Imagine that you are in high school, preparing for a test in mathematics or physics or history. You take the test and do very poorly. Every answer wrong. Would that preparation of yours still count as “learning”?
Seems ludicrous. Surely, if learning is to have some meaning, it must be in relation to the development of proficiency or competence or effectiveness.
So simple? Maybe. How about if we acknowledge that notions of proficiency and competence and effectiveness are socially constructed and, especially in socio-political situations, often contested.
“You probably know that the earth is round and that it is in orbit around the sun,” writes learning theorist Etienne Wenger in the 2000 paper, “Communities of Practice and Social Learning Systems.”
But how do you know this? What does it take? Obviously, it takes a brain in a living body, but it also takes a very complex social, cultural, and historical system, which has accumulated learning over time. … In this sense, knowing is an act of participation in complex ‘social learning systems’. …
In a social learning system, competence is historically and socially defined. How to be a physicist or how to understand the position of the earth in the universe is something that scientific communities have established over time. Knowing, therefore, is a matter of displaying competences defined in social communities. The picture is more complex and dynamic than that, however. Our experience of life and the social standards of competence of our communities are not necessarily, or even usually, congruent. We each experience knowing in our own ways. Socially defined competence is always in interplay with our experience. It is in this interplay that learning takes place.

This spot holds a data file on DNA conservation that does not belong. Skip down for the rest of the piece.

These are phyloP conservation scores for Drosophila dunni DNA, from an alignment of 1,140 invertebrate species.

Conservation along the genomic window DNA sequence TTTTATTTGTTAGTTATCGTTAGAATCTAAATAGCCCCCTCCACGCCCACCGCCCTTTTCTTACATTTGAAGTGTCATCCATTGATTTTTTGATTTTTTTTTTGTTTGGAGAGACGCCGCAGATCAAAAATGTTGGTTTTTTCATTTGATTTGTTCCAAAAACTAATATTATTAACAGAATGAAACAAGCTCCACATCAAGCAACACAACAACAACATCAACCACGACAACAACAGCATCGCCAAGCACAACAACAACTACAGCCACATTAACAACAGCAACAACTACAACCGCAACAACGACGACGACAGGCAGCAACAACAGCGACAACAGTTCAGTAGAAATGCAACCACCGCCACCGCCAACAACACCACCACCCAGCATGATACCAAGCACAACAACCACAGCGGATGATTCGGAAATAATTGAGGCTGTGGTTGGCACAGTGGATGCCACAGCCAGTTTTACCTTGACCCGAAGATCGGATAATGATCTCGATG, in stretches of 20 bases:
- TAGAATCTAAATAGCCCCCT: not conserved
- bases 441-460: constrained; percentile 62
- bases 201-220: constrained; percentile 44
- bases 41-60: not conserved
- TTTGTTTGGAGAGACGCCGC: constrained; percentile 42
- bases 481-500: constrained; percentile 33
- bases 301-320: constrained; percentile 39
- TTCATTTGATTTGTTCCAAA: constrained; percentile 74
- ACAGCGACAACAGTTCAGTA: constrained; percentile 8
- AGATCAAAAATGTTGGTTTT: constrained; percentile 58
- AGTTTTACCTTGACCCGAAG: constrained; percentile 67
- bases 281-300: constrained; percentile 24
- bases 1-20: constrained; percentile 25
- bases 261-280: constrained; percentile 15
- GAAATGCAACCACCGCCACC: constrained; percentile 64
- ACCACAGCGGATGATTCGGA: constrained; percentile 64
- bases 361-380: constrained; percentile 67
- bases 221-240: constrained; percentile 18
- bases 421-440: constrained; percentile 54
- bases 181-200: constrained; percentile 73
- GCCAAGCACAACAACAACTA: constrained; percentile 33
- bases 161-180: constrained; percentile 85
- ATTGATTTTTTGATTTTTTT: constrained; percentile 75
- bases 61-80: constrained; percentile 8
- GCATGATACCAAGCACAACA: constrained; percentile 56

Wenger describes three scales: the reality of the astronomical situation, the historically and socially defined competence, and our personal experiences. In terms of the earth’s orbit, it’s safe to assume that contemporary scientific competence approximates the reality, but in other areas of astronomy there are still unknowns: dark matter and black holes and so on. And many of us have little personal experience to draw upon.
When we examine situations closer to home, complexities multiply. Consider river basin management, a frequent topic in the literature on social learning. In a climate-changing world, any river’s future water abundance is uncertain. Competence is not the sole province of scientists; expertise is diffuse. Experiences vary widely. And the topic itself is value laden. The process of adaptive management prescribes treating management actions as experiments. If a diverse group of participants can deliberate and reflect on these experiments, perhaps a process of social learning will take place, with each person learning in the interplay between individual experience and an evolving social competence. And perhaps, over time, these experiments and this learning will enable increasingly effective management actions, with regard to deliberated goals.
That’s my current thinking on social leaning in an environmental context, following my reading of Wenger. Here are two other recent approaches, both from the resilience literature.
In a thoughtful 2010 Ecology and Society paper, “What is Social Learning?,” Mark Reed and ten coauthors propose: